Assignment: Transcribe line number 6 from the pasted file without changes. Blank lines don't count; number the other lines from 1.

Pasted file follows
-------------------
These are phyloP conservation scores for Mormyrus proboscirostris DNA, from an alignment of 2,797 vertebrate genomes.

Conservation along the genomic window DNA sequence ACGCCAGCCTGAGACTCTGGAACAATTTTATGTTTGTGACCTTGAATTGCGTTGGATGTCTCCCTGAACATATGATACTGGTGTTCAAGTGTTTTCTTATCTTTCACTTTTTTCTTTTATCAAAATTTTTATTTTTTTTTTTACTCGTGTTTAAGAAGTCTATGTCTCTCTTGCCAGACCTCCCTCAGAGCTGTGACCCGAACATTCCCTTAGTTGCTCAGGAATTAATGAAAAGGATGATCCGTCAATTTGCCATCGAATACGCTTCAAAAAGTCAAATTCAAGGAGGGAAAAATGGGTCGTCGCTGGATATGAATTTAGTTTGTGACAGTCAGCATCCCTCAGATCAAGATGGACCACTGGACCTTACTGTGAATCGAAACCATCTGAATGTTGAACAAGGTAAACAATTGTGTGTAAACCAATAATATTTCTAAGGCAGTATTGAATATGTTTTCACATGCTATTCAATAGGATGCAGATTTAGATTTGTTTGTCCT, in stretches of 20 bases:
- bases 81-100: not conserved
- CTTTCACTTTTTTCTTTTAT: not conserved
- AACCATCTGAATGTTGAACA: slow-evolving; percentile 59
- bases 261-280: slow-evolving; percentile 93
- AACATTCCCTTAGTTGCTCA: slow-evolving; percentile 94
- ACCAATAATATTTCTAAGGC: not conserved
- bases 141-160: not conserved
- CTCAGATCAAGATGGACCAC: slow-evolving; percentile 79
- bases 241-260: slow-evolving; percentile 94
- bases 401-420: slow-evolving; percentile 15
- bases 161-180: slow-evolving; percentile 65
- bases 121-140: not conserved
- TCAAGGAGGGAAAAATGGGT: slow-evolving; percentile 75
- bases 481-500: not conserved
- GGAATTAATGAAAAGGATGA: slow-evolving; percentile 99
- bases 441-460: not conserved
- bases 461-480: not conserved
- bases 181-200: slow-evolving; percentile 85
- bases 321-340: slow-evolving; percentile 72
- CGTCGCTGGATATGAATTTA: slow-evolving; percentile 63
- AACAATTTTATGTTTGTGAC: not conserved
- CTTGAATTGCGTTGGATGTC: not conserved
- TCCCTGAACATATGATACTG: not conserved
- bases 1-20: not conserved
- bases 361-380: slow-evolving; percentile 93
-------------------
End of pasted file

- bases 261-280: slow-evolving; percentile 93